You most likely know what a rider is when it comes to touring bands. If not, it is basically a list of items ( the majority being food and drinks) that the band requests as part of their contract with the concert venue. Many times it is also made clear that if those requests are not met, the band will not be performing that evening.
In Excess All Areas: A Lighthearted Look at the Demands and Idiosyncrasies of Rock Icons on Tour, Sue Richmond takes the reader backstage into the dressing rooms of 100 artists and shows us just how crazy and unpredictable these requests can be at times. And reading these lists will most likely make you thankful that you are not the person in charge of fulfilling them!
Some riders are surprisingly tame, such as Black Sabbath asking for a fresh fruit tray and hot chocolate, in addition to other wholesome items. There are some items on the list that make you think that the band might just be playing a game with you ( do you really need a new Teletubby stuffed toy at each venue on your tour?) and if they are not playing a game, why exactly do they actually require a boa constrictor?
Of course you will have the bands that want a massive amount of alcohol and they are usually very picky with exactly which types they will accept and in what quantity. And many bands also request what might seem like an excessive amount of towels, and even specify that they be CLEAN towels.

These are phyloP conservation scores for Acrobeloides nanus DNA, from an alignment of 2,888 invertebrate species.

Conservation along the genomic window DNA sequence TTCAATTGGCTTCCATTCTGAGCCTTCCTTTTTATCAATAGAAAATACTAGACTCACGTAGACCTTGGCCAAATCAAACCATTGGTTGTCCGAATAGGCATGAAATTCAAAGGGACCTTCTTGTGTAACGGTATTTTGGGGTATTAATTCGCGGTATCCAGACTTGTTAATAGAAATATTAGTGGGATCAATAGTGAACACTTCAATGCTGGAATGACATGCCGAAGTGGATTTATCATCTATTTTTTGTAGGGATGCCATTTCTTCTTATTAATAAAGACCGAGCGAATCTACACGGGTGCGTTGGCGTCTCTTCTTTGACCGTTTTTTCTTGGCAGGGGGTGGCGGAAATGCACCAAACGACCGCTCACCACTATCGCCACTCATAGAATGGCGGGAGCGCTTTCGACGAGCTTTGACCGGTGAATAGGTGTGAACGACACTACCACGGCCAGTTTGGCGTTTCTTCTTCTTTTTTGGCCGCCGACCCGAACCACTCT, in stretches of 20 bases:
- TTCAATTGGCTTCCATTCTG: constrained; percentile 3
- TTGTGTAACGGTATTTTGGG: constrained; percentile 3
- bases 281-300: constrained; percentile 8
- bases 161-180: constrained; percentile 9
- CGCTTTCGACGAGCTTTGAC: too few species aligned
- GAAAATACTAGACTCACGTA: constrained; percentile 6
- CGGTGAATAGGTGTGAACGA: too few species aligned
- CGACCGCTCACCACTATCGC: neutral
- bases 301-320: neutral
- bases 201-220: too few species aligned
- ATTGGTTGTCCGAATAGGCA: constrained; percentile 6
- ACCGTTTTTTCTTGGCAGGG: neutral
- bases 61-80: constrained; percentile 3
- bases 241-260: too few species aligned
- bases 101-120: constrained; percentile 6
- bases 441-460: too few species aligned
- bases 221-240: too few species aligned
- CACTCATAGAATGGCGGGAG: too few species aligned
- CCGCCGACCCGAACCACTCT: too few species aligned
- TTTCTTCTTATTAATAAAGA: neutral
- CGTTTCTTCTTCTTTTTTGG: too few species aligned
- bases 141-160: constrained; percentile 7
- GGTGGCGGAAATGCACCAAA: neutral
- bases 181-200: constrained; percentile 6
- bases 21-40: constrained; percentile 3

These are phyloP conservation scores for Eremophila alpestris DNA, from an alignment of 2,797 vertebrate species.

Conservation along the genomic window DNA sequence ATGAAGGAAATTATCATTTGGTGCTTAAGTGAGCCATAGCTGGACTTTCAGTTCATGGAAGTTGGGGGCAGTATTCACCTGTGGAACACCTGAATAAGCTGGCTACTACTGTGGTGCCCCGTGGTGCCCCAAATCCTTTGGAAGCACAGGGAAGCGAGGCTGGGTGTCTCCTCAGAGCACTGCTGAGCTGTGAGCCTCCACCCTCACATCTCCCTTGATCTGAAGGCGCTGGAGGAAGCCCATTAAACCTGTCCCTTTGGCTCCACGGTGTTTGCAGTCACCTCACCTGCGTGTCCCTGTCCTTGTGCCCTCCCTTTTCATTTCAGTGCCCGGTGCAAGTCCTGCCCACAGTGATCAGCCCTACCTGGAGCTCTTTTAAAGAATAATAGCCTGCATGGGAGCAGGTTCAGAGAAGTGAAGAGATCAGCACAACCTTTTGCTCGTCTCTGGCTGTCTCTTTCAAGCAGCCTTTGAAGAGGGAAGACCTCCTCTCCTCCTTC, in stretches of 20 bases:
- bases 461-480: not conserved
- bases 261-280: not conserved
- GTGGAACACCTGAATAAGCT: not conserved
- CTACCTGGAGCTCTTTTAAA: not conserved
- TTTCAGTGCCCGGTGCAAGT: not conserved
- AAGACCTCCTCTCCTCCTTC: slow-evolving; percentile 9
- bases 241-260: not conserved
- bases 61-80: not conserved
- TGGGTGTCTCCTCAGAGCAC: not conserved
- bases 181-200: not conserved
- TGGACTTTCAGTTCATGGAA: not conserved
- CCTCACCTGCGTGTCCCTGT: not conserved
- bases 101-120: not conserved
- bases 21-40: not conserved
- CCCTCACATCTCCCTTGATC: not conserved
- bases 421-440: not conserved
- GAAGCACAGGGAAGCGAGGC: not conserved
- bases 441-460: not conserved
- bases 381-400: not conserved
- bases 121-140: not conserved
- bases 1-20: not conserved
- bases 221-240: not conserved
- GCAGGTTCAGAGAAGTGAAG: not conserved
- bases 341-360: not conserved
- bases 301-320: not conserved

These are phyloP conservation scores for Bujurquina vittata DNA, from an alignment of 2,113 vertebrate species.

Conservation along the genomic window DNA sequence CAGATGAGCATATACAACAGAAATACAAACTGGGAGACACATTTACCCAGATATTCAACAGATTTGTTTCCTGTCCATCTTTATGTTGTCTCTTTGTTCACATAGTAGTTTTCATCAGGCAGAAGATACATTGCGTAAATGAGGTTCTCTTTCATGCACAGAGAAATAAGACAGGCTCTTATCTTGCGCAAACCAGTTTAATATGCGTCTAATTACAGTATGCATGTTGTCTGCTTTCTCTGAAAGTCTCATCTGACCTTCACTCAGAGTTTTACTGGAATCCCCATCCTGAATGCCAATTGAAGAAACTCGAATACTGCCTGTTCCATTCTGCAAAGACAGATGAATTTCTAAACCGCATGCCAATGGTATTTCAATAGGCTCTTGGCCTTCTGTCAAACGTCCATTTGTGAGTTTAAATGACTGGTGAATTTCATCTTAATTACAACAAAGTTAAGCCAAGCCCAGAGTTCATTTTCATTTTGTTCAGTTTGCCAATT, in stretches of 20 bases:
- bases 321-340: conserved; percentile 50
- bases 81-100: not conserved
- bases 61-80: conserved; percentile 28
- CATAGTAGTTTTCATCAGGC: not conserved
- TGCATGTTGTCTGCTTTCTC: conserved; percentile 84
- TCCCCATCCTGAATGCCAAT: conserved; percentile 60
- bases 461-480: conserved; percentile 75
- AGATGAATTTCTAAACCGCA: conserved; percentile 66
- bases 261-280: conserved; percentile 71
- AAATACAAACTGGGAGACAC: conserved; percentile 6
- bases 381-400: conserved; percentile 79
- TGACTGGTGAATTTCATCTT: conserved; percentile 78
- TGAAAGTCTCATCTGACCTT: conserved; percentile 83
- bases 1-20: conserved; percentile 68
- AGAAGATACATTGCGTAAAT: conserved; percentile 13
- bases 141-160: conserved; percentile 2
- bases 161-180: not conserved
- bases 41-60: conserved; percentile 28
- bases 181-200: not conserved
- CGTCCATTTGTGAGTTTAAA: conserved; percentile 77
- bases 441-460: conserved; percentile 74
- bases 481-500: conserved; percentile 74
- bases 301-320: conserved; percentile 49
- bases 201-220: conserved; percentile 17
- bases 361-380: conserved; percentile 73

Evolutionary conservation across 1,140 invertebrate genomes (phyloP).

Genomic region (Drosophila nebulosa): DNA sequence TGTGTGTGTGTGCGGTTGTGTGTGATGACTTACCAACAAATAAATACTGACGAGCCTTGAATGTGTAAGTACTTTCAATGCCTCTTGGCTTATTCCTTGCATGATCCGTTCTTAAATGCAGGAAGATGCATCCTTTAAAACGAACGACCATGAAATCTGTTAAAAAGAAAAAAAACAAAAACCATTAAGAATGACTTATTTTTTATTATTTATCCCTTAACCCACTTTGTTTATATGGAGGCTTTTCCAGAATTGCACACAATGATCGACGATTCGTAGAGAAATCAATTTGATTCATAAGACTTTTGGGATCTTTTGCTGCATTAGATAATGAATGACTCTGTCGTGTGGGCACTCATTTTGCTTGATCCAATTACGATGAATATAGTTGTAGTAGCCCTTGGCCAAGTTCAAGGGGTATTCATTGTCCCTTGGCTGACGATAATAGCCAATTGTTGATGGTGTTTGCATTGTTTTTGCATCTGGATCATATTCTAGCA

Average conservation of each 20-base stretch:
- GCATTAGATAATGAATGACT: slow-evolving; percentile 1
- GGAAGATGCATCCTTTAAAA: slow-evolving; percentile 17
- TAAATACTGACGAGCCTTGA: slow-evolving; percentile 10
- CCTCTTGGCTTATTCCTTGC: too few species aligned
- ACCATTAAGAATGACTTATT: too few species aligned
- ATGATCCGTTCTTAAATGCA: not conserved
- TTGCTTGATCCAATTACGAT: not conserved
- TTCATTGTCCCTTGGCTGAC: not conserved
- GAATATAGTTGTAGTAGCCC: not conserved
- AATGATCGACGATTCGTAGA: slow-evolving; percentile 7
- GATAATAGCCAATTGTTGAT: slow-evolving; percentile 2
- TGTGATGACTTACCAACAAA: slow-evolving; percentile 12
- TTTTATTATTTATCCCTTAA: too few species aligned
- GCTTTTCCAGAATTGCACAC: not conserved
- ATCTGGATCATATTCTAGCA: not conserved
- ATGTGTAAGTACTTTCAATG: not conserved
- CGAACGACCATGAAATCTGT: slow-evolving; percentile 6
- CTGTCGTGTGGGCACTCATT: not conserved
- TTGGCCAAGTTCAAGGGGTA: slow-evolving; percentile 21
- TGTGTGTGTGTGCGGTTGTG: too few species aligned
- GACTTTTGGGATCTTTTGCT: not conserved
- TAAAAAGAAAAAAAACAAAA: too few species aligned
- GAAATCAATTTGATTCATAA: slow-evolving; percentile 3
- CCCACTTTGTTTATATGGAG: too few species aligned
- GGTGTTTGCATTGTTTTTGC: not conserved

If you need a refreshing change of pace, check out The Beatles rider which simply asked for a black and white television set and a few Coca-Colas, or Elvis’ small list of 10 soft drinks and 4 cups of water. The riders are not dated, so the reader can never quite be sure how current the list is, as one would tend to believe that Mr. Presley’s list eventually grew as the years went on.
The author has worked in the music industry for many years and is joined for this publication by illustrator Wilf Hanson. Both are from the UK, which may explain why quite a few artists listed in the book are ones that us Americans may not be acquainted with.
This is a great book to flip through and get some laughs out of. The only thing that might make it better would be some anecdotal stories about these bands on tour and as stated, it would be nice to know what year these riders were written. Basically it is a book of lists with humorous illustrations. It’s definitely fun for what it is but not what you are looking for if you want an in-depth look at the life of a rock star on tour. However, if you want to share a laugh with some friends over how ridiculous rock stars can be, then this is a definitely an entertaining book to have on hand.